Drawing upon advocacy efforts, fundraising is important to develop from the planning stage as an ongoing component of shelter programming. This is critical to sustain the operation of the shelter and ensure continuity of services provided over time, which enable the organization to fulfill its commitments to the women seeking support.
Fundraising should complement broader efforts to secure adequate state budget support for shelters and related services, as it is frequently provided by local, municipal, state or sub-regional government bodies (although this may differ across settings and communities). Other potential sources of funds for shelters include:
Steps for fundraising include:
(Lesley Ackrill & Ashleigh Saith, 2012. Fundraising Basics for Women’s Organizations; Lysakowki, 2011- Conference presentation; Lorenzen and Elkan; Away From Violence - WAVE, 2004a, WAVE, 2004b; Martins, et. al.,2008).
Secure adequate state funding for shelters and services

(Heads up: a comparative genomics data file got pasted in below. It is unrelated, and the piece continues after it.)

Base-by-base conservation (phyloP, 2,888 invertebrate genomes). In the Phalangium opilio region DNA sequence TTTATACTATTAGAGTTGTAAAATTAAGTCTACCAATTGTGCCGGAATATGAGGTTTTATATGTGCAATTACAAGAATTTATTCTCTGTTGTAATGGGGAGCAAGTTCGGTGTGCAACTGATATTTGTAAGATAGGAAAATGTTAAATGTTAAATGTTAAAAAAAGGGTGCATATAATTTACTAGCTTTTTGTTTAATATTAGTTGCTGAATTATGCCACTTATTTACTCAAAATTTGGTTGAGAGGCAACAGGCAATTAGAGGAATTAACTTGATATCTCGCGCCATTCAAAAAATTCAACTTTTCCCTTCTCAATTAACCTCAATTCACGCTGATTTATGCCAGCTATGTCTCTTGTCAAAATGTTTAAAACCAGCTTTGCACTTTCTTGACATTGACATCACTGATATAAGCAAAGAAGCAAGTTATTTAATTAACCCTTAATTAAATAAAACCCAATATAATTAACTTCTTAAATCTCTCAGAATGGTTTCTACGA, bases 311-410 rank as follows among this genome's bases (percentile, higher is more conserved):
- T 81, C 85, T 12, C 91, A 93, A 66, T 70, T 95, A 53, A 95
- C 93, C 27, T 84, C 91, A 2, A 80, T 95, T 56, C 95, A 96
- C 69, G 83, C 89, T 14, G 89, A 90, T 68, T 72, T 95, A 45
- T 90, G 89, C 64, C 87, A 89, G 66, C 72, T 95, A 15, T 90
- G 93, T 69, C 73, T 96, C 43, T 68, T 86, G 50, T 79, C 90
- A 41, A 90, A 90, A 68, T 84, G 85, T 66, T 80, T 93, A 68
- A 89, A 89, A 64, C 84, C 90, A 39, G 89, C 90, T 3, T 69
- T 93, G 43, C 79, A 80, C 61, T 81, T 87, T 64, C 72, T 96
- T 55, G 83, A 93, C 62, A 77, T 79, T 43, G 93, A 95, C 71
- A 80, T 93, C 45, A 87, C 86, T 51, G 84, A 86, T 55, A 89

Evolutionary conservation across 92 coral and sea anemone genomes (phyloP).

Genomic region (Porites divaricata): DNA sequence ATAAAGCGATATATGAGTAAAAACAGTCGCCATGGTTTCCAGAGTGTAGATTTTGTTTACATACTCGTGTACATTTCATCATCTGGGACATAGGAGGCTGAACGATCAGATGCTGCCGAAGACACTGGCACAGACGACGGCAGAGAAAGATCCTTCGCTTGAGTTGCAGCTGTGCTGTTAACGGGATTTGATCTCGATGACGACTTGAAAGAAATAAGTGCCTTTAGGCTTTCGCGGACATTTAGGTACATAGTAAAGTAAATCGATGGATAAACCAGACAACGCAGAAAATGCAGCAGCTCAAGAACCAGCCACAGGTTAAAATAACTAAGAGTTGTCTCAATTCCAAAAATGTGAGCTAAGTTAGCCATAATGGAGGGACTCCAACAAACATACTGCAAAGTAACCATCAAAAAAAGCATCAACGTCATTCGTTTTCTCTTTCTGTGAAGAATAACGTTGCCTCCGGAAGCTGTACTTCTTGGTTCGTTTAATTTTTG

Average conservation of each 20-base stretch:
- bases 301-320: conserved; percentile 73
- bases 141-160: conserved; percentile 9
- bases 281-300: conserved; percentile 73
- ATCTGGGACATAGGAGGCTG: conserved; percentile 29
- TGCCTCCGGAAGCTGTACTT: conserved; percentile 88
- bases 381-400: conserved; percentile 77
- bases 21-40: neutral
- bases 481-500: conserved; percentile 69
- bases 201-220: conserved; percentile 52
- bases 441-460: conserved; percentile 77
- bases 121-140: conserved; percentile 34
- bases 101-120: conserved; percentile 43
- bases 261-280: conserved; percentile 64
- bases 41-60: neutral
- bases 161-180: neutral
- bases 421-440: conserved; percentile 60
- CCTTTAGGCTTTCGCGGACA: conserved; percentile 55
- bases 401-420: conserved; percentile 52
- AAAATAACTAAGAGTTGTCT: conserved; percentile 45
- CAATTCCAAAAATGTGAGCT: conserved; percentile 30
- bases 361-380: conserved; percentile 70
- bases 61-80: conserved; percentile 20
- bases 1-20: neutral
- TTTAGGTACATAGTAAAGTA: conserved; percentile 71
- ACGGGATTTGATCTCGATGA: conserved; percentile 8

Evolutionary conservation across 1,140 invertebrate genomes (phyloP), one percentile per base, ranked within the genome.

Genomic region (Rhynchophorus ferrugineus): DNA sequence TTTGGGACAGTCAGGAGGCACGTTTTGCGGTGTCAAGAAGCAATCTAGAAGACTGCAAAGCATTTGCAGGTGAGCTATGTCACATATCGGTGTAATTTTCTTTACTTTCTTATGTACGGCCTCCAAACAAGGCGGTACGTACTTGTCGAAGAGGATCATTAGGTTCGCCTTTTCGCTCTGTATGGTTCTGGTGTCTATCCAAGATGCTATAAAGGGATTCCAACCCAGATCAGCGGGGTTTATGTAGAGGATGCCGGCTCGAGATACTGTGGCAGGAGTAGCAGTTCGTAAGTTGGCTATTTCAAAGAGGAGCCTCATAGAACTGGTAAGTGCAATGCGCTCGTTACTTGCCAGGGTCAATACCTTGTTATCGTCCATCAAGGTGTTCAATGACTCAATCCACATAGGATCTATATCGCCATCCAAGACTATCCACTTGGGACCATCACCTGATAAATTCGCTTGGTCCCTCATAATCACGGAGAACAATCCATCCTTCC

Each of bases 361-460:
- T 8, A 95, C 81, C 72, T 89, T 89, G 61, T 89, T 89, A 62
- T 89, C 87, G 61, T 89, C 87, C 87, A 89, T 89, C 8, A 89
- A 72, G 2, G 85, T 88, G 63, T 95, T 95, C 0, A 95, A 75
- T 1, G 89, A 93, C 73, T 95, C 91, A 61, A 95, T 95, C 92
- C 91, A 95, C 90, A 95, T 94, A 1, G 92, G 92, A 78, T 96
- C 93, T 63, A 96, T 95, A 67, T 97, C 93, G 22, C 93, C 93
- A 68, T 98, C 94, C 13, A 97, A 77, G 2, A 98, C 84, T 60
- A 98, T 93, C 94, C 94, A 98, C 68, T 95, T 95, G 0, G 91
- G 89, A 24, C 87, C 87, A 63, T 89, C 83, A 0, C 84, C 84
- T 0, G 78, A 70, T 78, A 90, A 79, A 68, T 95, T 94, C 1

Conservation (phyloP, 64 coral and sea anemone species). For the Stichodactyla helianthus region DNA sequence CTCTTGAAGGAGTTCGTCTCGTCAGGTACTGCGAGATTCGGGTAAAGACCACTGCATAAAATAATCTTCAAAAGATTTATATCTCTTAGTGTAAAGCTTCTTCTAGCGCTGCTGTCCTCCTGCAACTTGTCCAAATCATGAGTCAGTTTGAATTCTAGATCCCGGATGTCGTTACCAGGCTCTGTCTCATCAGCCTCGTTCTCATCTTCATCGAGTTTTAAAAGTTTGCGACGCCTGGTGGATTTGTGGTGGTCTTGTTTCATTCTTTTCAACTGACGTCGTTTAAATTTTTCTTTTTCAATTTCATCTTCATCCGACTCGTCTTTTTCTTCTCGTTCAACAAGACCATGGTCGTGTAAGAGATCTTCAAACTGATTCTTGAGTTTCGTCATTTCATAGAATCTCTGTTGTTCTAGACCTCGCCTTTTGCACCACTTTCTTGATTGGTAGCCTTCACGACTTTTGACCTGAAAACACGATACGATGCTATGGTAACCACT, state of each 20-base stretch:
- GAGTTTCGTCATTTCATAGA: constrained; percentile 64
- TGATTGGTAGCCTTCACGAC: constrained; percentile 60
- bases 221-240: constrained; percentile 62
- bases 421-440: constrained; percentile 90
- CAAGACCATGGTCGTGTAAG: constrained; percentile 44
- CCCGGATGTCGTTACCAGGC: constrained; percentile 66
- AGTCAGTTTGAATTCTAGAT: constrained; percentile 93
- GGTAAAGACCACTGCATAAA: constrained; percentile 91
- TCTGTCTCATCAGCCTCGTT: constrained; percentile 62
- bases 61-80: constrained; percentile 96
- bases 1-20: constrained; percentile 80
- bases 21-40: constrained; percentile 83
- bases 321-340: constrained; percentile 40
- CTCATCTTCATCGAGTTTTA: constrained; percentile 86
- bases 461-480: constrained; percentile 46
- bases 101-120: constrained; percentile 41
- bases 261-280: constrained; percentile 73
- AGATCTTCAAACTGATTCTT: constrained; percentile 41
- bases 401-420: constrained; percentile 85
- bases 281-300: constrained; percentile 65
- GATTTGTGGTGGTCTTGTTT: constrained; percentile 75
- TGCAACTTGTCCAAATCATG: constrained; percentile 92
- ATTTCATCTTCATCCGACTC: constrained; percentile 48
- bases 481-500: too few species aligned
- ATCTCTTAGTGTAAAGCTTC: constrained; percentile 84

It is critical for shelters to secure state funding for their operations, in line with international obligations to protect women from violence, although limited government resources and prioritization of other issues may challenge efforts by shelter advocates to obtain this funding.
Shelters should advocate for the state to be responsible for the majority of funding for shelter operations and their services, complementing other fundraising efforts, such as seeking resources from private foundations, individual donations, sponsorships or international grants.
State funding obligations should be embedded in legislation, with detailed measures on how sufficient resources will be allocated. Legislation should not affect the operation of shelters by independent, women-centred organizations.